When I was first diagnosed, it never crossed my mind that cancer would bring a parade of incredible new women into my life. I knew a fair number of great women already, and I was – and continue to be – grateful for them. My existing friends and family took care of me, wrapped me in their kindness and love, and it helped enormously. But there were things they couldn’t do, things they didn’t know. Having been through breast cancer herself, my mum was able to answer some of my questions, but she hadn’t had chemotherapy, hadn’t done it all with two young children, hadn’t been plunged into surgical menopause in her thirties.
But there are women who have. And I was lucky enough to find them. I found them in the amazing Facebook group Younger Breast Cancer Network (YBCN). I found them at Breast Cancer Care’s Younger Women Together event. I found them through this blog.
There’s Rachel. I saw her this week. She lives seven miles from me and was also diagnosed during pregnancy, four months after I was. We share an oncologist and our treatment plans were similar in many ways. Rachel finished active treatment the day before I saw her. Her hair is about half an inch long all over and she looks stunning. Her baby boy is a happy and healthy eight-month-old. In September, she’s modelling for Breast Cancer Care’s annual fundraising fashion show and in October she’s running a half marathon to raise money for Cancer Research UK.
There’s Emily. I reached out to Emily online after she posted a photo of a Jon McGregor book on her chemo tray table. I found out that she’s a short story writer. She didn’t tell me but it gradually became apparent that she’s a pretty successful one; the kind who wins prizes. She won a copy of Jon McGregor’s latest novel, Reservoir 13, in a Twitter competition, and she posted it to me while I was in hospital having my double mastectomy, ahead of its publication. The kindness of this gesture is etched on my memory.
There’s Jackie. Jackie’s another writer. She’s published a memoir, Tea & Chemo, the proceeds of which go to breast cancer charities, and a novel, Glass Houses. I asked her for some advice about publishing a while back, and she sent me a long and thoughtful email packed with useful information. She’s also shown a lot of kindness and compassion towards me in regards to my sister’s stroke, and has shared the story of her own daughter’s stroke.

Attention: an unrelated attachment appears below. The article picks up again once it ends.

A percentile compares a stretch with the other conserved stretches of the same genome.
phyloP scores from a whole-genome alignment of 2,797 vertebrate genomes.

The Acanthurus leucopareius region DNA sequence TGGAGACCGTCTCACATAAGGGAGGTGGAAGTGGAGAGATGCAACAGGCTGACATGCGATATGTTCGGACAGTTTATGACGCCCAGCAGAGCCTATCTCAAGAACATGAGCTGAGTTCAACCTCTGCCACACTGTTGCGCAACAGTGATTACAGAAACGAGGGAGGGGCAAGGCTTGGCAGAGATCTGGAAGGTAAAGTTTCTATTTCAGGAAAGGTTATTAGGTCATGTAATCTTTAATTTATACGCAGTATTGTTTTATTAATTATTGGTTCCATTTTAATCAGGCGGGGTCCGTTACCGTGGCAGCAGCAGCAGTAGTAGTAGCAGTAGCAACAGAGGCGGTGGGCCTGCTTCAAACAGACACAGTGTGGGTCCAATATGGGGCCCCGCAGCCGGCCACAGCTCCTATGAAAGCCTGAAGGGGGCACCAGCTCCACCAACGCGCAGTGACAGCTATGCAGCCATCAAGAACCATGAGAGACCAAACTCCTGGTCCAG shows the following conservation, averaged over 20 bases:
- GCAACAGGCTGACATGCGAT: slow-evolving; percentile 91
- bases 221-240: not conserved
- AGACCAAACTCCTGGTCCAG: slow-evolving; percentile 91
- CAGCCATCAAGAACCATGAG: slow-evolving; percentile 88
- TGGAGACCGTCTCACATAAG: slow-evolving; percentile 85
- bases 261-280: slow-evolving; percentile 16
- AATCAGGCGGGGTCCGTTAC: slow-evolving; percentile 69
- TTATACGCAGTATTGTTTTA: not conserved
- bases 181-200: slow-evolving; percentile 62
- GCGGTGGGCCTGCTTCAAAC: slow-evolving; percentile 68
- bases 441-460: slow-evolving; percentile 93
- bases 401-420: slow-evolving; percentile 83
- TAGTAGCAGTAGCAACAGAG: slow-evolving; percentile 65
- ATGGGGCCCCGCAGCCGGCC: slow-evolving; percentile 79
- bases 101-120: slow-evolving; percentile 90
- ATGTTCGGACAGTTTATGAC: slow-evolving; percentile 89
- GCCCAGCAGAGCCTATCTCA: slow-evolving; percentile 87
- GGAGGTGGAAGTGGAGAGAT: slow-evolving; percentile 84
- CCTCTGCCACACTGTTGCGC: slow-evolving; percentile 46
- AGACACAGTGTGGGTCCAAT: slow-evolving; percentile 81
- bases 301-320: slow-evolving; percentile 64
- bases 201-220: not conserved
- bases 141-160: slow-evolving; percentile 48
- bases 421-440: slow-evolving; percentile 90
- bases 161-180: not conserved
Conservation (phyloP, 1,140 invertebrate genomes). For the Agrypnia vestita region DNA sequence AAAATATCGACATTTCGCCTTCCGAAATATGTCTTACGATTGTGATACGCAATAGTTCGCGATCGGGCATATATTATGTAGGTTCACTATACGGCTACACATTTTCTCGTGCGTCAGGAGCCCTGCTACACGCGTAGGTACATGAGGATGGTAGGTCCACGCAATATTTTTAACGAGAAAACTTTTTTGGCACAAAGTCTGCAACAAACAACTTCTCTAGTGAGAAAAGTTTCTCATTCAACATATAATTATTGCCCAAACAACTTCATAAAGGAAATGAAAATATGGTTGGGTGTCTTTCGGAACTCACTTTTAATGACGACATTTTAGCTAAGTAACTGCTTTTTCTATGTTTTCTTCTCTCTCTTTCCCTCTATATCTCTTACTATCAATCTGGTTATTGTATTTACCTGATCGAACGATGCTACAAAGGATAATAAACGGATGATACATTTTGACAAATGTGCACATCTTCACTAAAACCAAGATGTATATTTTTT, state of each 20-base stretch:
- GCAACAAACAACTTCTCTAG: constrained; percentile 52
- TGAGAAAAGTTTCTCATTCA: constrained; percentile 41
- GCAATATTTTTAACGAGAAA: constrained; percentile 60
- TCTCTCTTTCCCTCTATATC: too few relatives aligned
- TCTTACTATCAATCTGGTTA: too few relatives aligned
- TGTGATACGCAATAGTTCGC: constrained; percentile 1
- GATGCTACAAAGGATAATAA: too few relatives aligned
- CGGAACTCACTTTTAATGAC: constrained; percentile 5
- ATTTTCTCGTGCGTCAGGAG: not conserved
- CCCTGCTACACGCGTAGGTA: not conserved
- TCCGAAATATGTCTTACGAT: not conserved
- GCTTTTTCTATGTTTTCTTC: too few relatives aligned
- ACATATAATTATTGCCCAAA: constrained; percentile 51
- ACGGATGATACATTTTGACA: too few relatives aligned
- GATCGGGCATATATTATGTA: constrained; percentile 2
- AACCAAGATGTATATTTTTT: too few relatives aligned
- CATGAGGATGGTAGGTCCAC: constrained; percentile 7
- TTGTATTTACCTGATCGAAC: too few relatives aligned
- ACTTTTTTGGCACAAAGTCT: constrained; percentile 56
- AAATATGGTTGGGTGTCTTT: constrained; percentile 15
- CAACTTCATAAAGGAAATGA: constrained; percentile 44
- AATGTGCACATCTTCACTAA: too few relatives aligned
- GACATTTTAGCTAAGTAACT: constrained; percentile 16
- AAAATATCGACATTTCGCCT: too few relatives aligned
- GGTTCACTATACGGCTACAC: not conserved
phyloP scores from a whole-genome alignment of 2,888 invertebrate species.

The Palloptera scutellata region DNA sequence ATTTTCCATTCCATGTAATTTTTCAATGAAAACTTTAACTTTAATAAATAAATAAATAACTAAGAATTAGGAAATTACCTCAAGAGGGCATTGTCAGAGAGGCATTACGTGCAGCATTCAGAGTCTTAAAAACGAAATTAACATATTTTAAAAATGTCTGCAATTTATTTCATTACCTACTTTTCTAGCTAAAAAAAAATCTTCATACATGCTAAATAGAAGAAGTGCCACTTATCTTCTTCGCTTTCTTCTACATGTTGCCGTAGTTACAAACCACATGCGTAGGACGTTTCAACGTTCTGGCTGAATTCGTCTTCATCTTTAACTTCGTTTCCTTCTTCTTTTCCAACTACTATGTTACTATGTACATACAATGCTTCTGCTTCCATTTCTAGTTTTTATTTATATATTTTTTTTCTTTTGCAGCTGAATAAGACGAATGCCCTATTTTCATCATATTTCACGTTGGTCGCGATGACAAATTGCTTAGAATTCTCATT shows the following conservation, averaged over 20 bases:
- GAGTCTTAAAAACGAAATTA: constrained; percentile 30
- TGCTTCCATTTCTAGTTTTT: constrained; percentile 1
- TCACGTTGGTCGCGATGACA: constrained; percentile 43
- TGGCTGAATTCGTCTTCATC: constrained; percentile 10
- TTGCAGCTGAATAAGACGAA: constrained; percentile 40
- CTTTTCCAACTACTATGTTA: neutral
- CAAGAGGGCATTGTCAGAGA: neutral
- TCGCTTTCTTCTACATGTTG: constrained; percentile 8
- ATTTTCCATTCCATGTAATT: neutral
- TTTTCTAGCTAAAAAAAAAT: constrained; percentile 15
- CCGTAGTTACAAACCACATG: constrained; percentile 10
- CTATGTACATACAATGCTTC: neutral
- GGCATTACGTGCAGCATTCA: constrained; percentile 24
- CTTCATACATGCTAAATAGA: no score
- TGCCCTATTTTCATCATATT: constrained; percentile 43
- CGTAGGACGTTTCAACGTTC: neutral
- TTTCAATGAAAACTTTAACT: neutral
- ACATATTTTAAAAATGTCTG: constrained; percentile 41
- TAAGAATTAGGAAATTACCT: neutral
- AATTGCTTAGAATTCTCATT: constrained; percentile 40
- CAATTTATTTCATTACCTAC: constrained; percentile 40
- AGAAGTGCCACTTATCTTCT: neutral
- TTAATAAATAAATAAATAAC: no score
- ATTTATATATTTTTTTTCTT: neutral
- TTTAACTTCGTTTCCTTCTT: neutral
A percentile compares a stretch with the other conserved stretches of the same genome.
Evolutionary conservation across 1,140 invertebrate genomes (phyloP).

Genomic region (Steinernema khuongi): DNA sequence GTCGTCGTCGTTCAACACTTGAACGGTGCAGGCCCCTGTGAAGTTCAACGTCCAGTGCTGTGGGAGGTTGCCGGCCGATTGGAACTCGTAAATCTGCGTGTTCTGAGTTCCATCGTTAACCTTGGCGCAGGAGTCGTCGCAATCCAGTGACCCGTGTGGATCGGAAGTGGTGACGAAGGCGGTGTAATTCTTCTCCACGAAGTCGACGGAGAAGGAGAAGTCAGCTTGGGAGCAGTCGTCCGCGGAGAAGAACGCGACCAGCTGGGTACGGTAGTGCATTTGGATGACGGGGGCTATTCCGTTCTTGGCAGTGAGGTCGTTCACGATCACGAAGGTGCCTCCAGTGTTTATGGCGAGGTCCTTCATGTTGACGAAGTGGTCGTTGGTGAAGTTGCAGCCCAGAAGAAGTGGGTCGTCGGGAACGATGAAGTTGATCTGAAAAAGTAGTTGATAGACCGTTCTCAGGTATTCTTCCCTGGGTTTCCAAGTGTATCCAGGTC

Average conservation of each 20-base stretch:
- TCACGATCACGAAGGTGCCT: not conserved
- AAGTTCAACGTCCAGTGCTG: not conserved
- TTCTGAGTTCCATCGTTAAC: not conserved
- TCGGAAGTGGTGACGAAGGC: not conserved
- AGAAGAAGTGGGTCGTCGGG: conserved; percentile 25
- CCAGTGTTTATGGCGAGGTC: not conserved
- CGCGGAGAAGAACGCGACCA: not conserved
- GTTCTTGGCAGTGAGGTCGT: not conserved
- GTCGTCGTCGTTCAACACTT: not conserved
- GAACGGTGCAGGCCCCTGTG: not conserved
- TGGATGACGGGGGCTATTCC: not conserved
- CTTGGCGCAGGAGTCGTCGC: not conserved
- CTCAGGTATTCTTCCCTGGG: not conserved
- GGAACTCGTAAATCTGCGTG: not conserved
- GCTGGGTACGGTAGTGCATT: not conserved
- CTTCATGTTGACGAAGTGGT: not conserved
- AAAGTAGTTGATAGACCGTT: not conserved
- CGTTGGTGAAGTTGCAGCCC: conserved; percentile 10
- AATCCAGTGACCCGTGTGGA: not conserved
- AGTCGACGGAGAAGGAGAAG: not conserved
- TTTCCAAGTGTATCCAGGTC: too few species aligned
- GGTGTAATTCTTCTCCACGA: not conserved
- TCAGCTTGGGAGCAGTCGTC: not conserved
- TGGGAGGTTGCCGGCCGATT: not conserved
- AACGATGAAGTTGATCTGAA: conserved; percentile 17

There are others. Carie, who lay on the floor beside me during a laughter yoga workshop while tears of joy ran into our ears. Bethan, who I recognised at the Younger Women Together event and later realised I knew from my course at university but hadn’t seen for fifteen years. Amy, who lit up that same event with her green hair and her warmth, and who later set up a group for us to share our journeys back to fitness. Marianne, who has said so many kind things about my writing that have lifted my spirits, and who sent me a book, which is the quickest way to my heart. Adi, who had her mastectomy surgery a day after me and became my much-needed recovery buddy. Laura, who lives locally and who I’ve run into twice at the supermarket, where we’ve chatted over our trolleys about this shitty disease.
These women are fierce and I’m proud to know them. They fundraise, they fight, they raise children, they work, they live. I would never have met them if it wasn’t for the breast cancer that unites us. And while I don’t think I’ll ever be pleased I had it, I’m certainly pleased I have them. They’ve shown me so many things: that there’s no right or wrong way to handle this; that there is life (so much life) after a diagnosis; that there is beauty in courage and in weakness. I want to thank them for their kindness and their time. I want to wish them well. I want to let them know that I think of them often, that their stories are in my heart, that I am here if they need me.